KAIST researchers and their collaborators at home and abroad have successfully demonstrated a new methodology for direct near-field optical imaging of acoustic graphene plasmon fields.
This strategy will provide a breakthrough for the practical applications of acoustic graphene plasmon platforms in next-generation, high-performance, graphene-based optoelectronic devices with enhanced light-matter interactions and lower propagation loss.
It was recently demonstrated that graphene plasmons, collective oscillations of free electrons in graphene coupled to electromagnetic waves of light, can be used to trap and compress optical waves inside a very thin dielectric layer separating graphene from a metallic sheet.
In such a configuration, graphene’s conduction electrons are “reflected” in the metal, so when the light waves “push” the electrons in graphene, their image charges in metal also start to oscillate. This new type of collective electronic oscillation mode is called ‘acoustic graphene plasmon (AGP)”.
The existence of AGP could previously be observed only via indirect methods such as far-field infrared spectroscopy and photocurrent mapping. This indirect observation was the price that researchers had to pay for the strong compression of optical waves inside nanometer-thin structures. It was believed that the intensity of electromagnetic fields outside the device was insufficient for direct near-field optical imaging of AGP.
Challenged by these limitations, three research groups combined their efforts to bring together a unique experimental technique using advanced nanofabrication methods.
A KAIST research team led by Professor Min Seok Jang from the School of Electrical Engineering used a highly sensitive scattering-type scanning near-field optical microscope (s-SNOM) to directly measure the optical fields of the AGP waves propagating in a nanometer-thin waveguide, visualizing thousand-fold compression of mid-infrared light for the first time.
Professor Jang and a post-doc researcher in his group, Sergey G. Menabde, successfully obtained direct images of AGP waves by taking advantage of their rapidly decaying yet always present electric field above graphene. They showed that AGPs are detectable even when most of their energy is flowing inside the dielectric below the graphene.
This became possible due to the ultra-smooth surfaces inside the nano-waveguides where plasmonic waves can propagate at longer distances. The AGPmode probed by the researchers was up to 2.3 times more confined and exhibited a 1.4 times higher figure of merit in terms of the normalized propagation length compared to the graphene surface plasmon under similar conditions.
These ultra-smooth nanostructures of the waveguides used in the experiment were created using a template-stripping method by Professor Sang-Hyun Oh and a post-doc researcher, In-Ho Lee, from the Department of Electrical and Computer Engineering at the University of Minnesota.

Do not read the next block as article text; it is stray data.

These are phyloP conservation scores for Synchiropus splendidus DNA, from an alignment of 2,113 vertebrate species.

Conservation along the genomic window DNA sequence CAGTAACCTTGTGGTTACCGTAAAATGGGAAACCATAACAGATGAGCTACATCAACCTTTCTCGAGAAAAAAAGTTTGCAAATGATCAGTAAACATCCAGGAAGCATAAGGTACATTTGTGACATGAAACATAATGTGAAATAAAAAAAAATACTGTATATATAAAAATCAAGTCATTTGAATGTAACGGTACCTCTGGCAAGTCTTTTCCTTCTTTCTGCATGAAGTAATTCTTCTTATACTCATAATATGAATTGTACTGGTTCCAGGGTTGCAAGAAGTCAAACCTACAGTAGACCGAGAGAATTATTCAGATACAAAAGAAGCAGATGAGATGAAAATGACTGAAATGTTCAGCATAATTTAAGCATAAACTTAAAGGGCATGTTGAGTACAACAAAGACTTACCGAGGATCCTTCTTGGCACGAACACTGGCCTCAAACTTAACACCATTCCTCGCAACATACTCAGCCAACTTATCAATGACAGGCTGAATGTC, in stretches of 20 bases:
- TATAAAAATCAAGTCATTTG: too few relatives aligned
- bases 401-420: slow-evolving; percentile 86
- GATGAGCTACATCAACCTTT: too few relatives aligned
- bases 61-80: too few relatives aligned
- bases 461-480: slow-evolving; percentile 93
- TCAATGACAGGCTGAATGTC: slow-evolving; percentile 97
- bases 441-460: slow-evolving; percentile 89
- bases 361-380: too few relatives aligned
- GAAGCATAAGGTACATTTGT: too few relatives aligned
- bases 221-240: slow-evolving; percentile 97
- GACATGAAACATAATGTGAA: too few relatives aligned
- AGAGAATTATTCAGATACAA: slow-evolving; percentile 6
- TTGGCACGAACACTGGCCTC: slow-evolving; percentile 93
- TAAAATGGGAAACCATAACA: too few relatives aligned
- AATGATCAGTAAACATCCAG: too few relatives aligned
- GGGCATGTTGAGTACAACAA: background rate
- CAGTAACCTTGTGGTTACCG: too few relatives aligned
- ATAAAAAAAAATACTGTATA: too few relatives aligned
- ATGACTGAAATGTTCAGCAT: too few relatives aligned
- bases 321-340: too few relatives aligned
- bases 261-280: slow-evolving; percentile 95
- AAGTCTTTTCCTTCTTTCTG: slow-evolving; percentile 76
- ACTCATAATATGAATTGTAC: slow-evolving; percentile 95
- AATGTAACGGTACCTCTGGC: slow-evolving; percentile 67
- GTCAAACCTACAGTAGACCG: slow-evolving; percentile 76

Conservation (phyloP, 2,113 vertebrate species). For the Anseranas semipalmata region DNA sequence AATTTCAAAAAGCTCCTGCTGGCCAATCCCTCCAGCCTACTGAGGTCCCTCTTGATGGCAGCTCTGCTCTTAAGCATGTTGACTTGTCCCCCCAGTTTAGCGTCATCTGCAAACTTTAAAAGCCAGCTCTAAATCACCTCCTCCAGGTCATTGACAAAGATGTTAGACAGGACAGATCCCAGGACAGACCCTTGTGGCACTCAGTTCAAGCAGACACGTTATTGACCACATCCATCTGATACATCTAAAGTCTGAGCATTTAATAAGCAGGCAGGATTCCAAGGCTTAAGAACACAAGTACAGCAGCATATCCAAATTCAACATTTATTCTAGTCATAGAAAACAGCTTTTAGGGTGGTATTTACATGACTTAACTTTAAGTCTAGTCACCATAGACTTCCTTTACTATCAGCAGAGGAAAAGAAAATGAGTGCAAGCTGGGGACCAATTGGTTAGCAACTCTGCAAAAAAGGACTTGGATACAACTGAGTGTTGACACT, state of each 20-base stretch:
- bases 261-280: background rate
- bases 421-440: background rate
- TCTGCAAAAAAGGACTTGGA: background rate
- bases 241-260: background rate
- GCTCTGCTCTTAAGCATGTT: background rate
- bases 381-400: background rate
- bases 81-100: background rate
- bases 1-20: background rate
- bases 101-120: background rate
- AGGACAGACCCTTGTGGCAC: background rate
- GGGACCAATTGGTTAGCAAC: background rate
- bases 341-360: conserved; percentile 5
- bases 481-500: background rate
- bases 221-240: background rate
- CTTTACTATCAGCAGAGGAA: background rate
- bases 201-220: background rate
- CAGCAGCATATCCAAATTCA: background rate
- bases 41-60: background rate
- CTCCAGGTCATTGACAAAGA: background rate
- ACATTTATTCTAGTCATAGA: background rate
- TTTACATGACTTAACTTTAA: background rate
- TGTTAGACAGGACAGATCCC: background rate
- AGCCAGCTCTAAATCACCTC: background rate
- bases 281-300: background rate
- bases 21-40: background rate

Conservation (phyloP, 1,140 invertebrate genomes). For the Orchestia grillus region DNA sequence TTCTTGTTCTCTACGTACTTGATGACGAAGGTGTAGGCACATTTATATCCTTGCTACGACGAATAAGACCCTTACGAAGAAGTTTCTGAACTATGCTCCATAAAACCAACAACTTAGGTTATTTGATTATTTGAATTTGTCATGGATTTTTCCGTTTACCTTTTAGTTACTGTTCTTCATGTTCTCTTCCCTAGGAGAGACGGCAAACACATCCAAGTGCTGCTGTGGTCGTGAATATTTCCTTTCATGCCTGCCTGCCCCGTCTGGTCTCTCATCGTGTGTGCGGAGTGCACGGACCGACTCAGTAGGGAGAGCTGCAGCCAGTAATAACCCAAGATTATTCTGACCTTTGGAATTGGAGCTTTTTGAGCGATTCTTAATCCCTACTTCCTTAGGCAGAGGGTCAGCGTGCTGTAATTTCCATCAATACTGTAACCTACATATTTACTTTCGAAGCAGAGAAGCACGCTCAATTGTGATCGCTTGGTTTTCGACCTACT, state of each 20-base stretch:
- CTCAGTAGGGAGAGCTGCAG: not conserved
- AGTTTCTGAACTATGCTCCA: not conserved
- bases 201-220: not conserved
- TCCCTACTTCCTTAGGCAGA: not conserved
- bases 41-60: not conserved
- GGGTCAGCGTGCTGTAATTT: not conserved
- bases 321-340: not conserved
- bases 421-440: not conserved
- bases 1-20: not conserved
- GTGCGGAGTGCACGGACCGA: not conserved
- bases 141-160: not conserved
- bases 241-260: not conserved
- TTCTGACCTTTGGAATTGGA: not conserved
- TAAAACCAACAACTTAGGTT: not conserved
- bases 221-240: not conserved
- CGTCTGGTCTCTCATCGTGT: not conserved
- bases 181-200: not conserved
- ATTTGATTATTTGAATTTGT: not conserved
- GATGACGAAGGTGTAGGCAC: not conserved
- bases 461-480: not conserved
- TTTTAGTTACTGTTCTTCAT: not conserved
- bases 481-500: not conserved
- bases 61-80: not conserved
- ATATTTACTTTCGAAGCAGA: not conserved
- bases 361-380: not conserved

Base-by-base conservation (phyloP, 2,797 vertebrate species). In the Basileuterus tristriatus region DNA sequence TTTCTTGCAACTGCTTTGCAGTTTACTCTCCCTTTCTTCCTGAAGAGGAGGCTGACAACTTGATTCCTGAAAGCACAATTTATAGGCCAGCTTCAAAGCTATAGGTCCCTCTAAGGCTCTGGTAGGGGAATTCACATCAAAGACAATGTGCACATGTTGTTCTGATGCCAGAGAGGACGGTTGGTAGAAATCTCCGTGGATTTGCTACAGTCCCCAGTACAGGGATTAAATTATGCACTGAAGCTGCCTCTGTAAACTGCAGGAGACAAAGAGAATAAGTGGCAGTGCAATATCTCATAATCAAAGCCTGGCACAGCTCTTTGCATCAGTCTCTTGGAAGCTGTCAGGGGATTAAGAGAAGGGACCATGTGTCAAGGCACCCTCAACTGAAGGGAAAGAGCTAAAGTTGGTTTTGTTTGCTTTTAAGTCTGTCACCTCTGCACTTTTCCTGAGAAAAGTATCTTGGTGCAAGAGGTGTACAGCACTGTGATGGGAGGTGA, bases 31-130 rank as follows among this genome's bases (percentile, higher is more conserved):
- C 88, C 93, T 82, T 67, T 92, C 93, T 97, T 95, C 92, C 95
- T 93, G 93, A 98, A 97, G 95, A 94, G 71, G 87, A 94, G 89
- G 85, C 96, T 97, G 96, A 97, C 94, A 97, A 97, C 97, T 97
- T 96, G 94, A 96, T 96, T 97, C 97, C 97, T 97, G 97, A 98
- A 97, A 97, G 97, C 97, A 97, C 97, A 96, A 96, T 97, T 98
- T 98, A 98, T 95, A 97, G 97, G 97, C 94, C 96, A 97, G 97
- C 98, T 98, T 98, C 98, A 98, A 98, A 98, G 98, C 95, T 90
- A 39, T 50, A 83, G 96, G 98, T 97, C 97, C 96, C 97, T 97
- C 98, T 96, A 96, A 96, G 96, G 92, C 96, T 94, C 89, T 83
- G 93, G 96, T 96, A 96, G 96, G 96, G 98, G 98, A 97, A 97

Professor Young Hee Lee and his researchers at the Center for Integrated Nanostructure Physics (CINAP) of the Institute of Basic Science (IBS) at Sungkyunkwan University synthesized graphene with a monocrystalline structure, and this high-quality, large-area graphene enabled low-loss plasmonic propagation.
The chemical and physical properties of many important organic molecules can be detected and evaluated by their absorption signatures in the mid-infrared spectrum. However, conventional detection methods require a large number of molecules for successful detection, whereas the ultra-compressed AGP fields can provide strong light-matter interactions at the microscopic level, thus significantly improving the detection sensitivity down to a single molecule.
Furthermore, the study conducted by Professor Jang and the team demonstrated that the mid-infrared AGPs are inherently less sensitive to losses in graphene due to their fields being mostly confined within the dielectric.
The research team’s reported results suggest that AGPs could become a promising platform for electrically tunable graphene-based optoelectronic devices that typically suffer from higher absorption rates in graphene such as metasurfaces, optical switches, photovoltaics, and other optoelectronic applications operating at infrared frequencies.
Professor Jang said, “Our research revealed that the ultra-compressed electromagnetic fields of acoustic graphene plasmons can be directly accessed through near-field optical microscopy methods. I hope this realization will motivate other researchers to apply AGPs to various problems where strong light-matter interactions and lower propagation loss are needed.”